Tuesday, July 14, 2015

Today I wore a headband...

We've been living in Columbia for about 5 weeks now.  In my parents' house, which is a 4 bedroom, 2500 square foot ranch.  It's really been great, as my parents are pretty much the most gracious folks ever, living as flexibly and generously as possible having added five people to their crib.  What it doesn't afford, though, is much alone time.  So Praise Be that VBS started today at my parents' church. From 9-12 am all three girls are rollin at Grace Pres.' Bible School.  They are having a blast and so is their mom.

This morning I dropped off the cherubs and took my Hottesy all over town.  I did nothing fancy...no mani/pedi, no coffee with friends, no Target run (you know that's fancy).  Instead I did a million little errands in about half the time it would take me with kids in tow.  I did have one fancy accessory, though, and that my friends was my new headband.  For those of you on insta you saw that I bought one of those "Buff" head wrap/bands because it literally had my name on it.  And because when I do yoga I need something to hold my hair back that doesn't spring off the back of my (apparantly) cone-shaped head.  There are just so many ways you can wear the "Buff" though, so I decided that I would try it today on my no-shower but previously straightened hair.  I am having trouble finding the words to describe the inner monologue that ensued while wearing the Buff.  Lemme just say this, though...people looked at me.

Newsflash to all you younguns out there...when you're 43 no one looks at you.

It wasn't like they were looking at me like a weirdo.  Or even like, "hey, lady you are a good looking old lady."  It was just that people took notice.  And it felt really good to be noticed.  I felt that the "Buff" helped me wield some kind of power that made people look a second longer, take me a little more seriously, maybe even remember me for next time.  This made me realize two really important things about myself.  One is that I never do/wear/say much of anything that stands out from the crowd.  Boo.  I mean for crying out loud, why am I trying so hard to do/wear/say everything like everyone else?  And why has it taken me 43 years and only $24.99 to realize this?  Again, it's not even like it was THAT different.  It was just different enough to make me have that "screw it, I'm just gonna wear this crazy head thing and walk with purpose through my day like I own this town" kind of thing.  It was powerful.  And it makes me want to take more risks that help me (and maybe others too?) feel more confident.  I'm not talking about your run of the mill self-confidence here.  I'm talking about confidence in who I was MADE to be.  To live out of the truth of who I am and WHOSE I am.  I want to treat people the way I want to be treated.  To notice people, to really see them, and to take the time to listen and remember them.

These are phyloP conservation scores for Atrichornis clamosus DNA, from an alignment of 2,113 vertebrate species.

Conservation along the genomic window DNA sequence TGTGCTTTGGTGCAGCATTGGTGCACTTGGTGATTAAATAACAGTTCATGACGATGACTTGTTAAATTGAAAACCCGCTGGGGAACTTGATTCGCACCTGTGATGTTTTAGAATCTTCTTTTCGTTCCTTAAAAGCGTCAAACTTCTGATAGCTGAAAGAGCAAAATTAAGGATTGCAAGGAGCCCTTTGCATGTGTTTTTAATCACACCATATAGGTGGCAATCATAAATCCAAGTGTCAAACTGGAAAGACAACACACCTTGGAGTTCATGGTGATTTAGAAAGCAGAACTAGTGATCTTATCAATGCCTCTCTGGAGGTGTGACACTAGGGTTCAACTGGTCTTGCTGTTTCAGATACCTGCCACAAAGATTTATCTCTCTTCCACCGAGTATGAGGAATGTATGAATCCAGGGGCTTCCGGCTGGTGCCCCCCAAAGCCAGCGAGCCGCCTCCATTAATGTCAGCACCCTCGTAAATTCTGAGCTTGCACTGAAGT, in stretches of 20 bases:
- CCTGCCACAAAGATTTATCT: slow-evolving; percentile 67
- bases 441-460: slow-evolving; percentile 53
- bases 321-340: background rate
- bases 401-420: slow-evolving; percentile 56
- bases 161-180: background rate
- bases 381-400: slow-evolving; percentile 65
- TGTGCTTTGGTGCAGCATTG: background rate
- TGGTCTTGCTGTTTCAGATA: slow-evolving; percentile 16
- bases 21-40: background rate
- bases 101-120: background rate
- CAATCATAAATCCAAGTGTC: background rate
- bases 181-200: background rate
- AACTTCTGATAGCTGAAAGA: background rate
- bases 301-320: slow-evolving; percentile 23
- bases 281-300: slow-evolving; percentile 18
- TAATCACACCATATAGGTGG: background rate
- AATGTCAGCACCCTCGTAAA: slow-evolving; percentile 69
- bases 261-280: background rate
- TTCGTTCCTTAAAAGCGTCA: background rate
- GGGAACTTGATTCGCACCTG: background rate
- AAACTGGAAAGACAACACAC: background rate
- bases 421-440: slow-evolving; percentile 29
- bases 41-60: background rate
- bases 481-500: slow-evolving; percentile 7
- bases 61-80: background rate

The second thing this magic headband helped me see is that I put EVERYTHING and EVERYONE in categories.  And a lot of times those things or people don't really belong in those categories.  My hubs was recently telling me about a podcast he heard that described our brain's instinct to organize and categorize everything we experience.  It's a necessary and extremely helpful thing our brains do to protect us and allow to us define who we are in relation to the world around us.  The problem is that in the Kingdom of God there are no categories!  The categories are all turned upside down like tables in the temple.  And if I am going to live and love like Christ then man I need to flip that junk upside down in my head.

This past Saturday we went to visit the State House in Columbia.  Yes, THE State House where the confederate flag was removed from the grounds just this past week.  We got to see where the flag used to be, and we also walked into the State Senate chambers where Rev. Clementa Pinckney served before he and eight other men and women were killed in Charleston just weeks ago.   As we now know, the killer was welcomed into their Bible study at that church, even though he looked SO different, SO out of place.  But because those nine men and women knew that in the Kingdoom of God there are no categories, they invited him in, not knowing he planned to do them such harm.  To stand outside the State House and show my children the empty space where a divisive flag used to fly, to tell them the story of those 9 gracious, heroic men and women who chose to see others with the eyes of Christ, to teach them that even in the most horrific circumstances that grace and mercy win...that just felt like such an overwhelming gift.

Living life free of categories is scary.  It's difficult.  It goes against our every instinct.  But it is the most honorable, most gracious, most generous way to live.  I want to live this way.

Man, that's a powerful headband.

(Oh friends you cannot imagine how many selfies I had to take to end up with this normal looking gem)

Thursday, May 21, 2015

Hangry tonight...